The University of Illinois Urbana-Champaign is offering a new course designed to “provide students with an understanding of the cannabis classification system and proper management practices for target compounds and products.”
In the fall and spring, Crop sciences professor and director of online masters programs Dr. Dokyoung (D.K.) Lee will teach the course Cannabis Classification and Management, which is a part of U of I’s new cannabis certificate program.
Lee states on his syllabus that “understanding cannabis biology and taxonomic classification is critical for proper management practices for the production of essential oils, psychoactive compounds, fiber, and seed oil and protein, and applications of those products.”
The course is designed to ready students to enter the cannabis production industry by covering everything from the plant’s biology to best production practices, to help better educate the inconsistency and misleading nomenclature of cannabis and cannabis biology, and to discuss the taxonomy and individual subspecies. The subspecies classification will be necessary for proper management practices and harvesting of target compounds and products.
The University of Illinois’s crop consists of about 7,000 individual plants. Some of the plants were transplanted from inside to outside and other trial-plants were started from seed.
Lee and the university will be looking to improve the plants’ genetics for plant architecture (for best spacing and row placement), flowering initiation, protein and oil concentration, fiber production, and seeds production.
“We like for a plant have good architecture for fiber production and/or for seed production,” said Lee. “I would like to have large seeds and lots of seeds for the plants, and those would be idea plants for our program. But at the same time the industry is looking for dual purpose plant, which can produce fiber and grain at the same time, and that would be another benefit so the farmer can plant a large acre.”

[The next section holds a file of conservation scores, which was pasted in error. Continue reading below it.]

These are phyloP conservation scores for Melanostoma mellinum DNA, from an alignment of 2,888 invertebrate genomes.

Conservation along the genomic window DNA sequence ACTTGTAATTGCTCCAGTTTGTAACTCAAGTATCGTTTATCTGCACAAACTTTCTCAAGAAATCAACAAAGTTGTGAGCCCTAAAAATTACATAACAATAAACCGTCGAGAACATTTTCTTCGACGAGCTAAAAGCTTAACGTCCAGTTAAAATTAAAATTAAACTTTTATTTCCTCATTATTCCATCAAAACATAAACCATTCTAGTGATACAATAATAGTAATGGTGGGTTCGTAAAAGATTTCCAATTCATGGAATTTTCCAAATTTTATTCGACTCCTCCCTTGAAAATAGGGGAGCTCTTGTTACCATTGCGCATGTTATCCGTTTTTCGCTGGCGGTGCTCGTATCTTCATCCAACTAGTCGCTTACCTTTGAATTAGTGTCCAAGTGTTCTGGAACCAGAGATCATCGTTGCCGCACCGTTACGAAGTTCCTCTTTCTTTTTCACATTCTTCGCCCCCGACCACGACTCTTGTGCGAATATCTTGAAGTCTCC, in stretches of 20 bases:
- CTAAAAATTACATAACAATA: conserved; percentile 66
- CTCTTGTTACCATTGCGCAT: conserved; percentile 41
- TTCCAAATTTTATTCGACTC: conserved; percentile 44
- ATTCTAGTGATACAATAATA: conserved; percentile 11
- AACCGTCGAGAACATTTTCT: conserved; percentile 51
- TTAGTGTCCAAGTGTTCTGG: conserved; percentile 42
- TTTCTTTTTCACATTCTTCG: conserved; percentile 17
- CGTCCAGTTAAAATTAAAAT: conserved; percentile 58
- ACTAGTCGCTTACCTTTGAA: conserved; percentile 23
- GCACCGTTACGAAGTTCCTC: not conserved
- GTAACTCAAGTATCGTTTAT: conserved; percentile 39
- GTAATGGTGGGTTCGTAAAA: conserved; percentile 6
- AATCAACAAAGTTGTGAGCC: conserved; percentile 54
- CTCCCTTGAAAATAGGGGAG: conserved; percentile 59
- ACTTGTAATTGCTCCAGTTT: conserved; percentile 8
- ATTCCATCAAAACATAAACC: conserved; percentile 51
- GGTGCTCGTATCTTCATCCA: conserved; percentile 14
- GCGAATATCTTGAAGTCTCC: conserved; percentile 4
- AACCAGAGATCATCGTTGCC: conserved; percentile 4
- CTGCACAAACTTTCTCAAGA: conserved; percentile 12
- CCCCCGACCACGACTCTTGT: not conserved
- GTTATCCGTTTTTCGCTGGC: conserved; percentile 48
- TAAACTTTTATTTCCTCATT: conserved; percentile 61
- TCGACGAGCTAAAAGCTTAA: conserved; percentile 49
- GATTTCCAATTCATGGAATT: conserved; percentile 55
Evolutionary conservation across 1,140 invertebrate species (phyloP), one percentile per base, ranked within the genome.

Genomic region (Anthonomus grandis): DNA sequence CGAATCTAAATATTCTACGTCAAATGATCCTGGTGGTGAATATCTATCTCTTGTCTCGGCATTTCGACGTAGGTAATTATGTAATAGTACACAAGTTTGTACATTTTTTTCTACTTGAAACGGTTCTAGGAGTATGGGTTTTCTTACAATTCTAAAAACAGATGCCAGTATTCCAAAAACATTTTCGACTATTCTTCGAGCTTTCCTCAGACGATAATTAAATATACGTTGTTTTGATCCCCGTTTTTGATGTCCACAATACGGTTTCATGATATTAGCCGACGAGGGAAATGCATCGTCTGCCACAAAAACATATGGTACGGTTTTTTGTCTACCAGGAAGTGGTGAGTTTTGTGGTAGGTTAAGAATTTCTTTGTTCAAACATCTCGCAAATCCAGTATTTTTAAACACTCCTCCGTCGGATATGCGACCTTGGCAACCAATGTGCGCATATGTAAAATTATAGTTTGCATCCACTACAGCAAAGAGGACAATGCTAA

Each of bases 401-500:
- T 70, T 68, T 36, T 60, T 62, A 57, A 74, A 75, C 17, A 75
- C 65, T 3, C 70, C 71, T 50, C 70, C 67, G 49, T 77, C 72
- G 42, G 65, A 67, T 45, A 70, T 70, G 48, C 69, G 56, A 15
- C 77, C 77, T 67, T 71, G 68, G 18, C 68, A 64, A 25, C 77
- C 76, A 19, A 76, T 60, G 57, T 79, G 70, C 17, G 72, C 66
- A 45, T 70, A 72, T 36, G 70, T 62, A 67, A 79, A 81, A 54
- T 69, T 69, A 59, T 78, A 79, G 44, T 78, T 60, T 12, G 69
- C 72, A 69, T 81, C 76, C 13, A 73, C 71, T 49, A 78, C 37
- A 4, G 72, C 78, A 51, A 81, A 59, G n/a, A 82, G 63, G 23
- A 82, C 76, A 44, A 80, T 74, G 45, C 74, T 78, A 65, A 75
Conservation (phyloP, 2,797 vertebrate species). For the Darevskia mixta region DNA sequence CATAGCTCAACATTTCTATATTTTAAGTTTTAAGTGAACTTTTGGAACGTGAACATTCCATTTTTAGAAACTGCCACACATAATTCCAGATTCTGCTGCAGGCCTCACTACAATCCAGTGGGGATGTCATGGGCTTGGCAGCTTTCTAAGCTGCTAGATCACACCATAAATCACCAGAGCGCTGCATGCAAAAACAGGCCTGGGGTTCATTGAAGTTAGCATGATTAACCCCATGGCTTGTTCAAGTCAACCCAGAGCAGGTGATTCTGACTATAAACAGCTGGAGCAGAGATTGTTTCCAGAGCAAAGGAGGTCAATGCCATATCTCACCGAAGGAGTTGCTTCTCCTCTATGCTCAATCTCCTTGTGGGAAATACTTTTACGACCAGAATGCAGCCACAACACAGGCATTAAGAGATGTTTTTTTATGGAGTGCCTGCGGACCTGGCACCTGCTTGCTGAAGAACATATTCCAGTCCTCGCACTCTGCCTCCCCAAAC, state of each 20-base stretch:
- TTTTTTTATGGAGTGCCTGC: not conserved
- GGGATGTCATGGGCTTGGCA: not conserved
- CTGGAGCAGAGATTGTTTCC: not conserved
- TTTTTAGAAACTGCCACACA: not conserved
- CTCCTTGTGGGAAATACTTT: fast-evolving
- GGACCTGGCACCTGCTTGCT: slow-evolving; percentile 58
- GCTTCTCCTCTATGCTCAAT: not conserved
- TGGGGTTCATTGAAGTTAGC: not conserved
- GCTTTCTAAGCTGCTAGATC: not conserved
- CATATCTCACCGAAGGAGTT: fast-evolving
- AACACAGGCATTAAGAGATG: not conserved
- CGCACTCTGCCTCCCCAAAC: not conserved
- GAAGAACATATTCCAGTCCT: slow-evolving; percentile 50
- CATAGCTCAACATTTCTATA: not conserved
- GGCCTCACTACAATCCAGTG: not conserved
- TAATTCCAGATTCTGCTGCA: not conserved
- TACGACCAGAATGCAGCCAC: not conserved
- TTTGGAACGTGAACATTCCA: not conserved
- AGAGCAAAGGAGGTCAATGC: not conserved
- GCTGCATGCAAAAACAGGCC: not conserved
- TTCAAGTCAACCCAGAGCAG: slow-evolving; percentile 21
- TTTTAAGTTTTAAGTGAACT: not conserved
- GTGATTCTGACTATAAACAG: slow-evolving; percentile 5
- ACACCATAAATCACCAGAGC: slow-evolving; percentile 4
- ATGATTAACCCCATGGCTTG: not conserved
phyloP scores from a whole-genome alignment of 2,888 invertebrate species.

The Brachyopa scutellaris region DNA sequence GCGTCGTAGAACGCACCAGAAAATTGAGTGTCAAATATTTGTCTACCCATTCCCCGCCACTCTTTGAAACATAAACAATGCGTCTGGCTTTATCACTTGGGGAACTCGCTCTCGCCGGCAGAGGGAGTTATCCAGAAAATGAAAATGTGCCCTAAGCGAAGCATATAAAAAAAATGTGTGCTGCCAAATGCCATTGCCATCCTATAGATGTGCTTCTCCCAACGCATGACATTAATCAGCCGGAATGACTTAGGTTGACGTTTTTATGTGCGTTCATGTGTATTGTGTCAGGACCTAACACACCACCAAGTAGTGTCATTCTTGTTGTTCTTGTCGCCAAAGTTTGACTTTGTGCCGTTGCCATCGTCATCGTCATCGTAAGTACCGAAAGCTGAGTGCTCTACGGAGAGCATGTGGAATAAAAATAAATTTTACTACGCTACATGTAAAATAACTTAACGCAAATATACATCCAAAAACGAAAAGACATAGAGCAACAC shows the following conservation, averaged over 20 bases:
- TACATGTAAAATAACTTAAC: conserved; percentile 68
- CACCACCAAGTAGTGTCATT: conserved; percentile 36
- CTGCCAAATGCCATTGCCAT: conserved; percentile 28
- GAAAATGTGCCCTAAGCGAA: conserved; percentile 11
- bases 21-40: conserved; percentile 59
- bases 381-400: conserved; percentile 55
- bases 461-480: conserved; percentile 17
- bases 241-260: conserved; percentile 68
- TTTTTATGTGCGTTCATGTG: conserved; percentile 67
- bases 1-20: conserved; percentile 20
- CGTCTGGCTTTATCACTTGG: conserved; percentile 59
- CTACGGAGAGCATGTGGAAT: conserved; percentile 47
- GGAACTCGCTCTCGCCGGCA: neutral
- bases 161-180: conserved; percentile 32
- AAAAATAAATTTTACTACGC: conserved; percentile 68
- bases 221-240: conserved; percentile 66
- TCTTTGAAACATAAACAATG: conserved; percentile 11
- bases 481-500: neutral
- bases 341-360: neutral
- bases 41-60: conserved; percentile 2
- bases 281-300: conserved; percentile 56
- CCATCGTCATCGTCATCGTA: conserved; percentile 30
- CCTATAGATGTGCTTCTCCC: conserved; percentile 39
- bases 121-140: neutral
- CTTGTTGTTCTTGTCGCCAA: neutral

Though people can find information in the writings of George Washington or Thomas Jefferson about fiber production and cultivating hemp, farming machinery, implements, and other practices have improved tremendously since the Founding Fathers.
“We still need to know a lot more about the agronomy and how we are going to manage the harvest, planting, weed control, fertilization, spacing and density, and harvest timing for the high quality fiber, and the harvesting methods for fiber or seed” said Lee. “I think we need to develop new practical management practices. If farmers are willing to adapt to this crop, then we can provide that information.”
Lee collected the seeds from the wild, but because the plants are not grown under cultivation, wild plants do not give much information for cultivated plants.
“The first observation we learned since we collected the seeds in the wild, we were surprised how different the plant is performing from the greenhouse to outside,” Lee said. “This will be the true (first outdoor) growing season. We can actually look at their generic variation and how they perform.”
Lee’s fall virtual course, which filled quickly, is a three-hour lecture scheduled for
6:30-9 PM, Thursday.
Students are expected
1) to understand the cannabis taxonomic system
2) to identify Cannabis sativa subspecies
3) to understand target product-specific production management practices.
A spring (in-person) course will be offered from 2-3:20 PM, Tuesday and Thursday.
Other cannabis-focused colleges participating in the cannabis industry includes Southern Illinois University in Carbondale, Oakton Community College in Des Plaines, Danville Area Community College, Illinois Valley Community College and more on the way.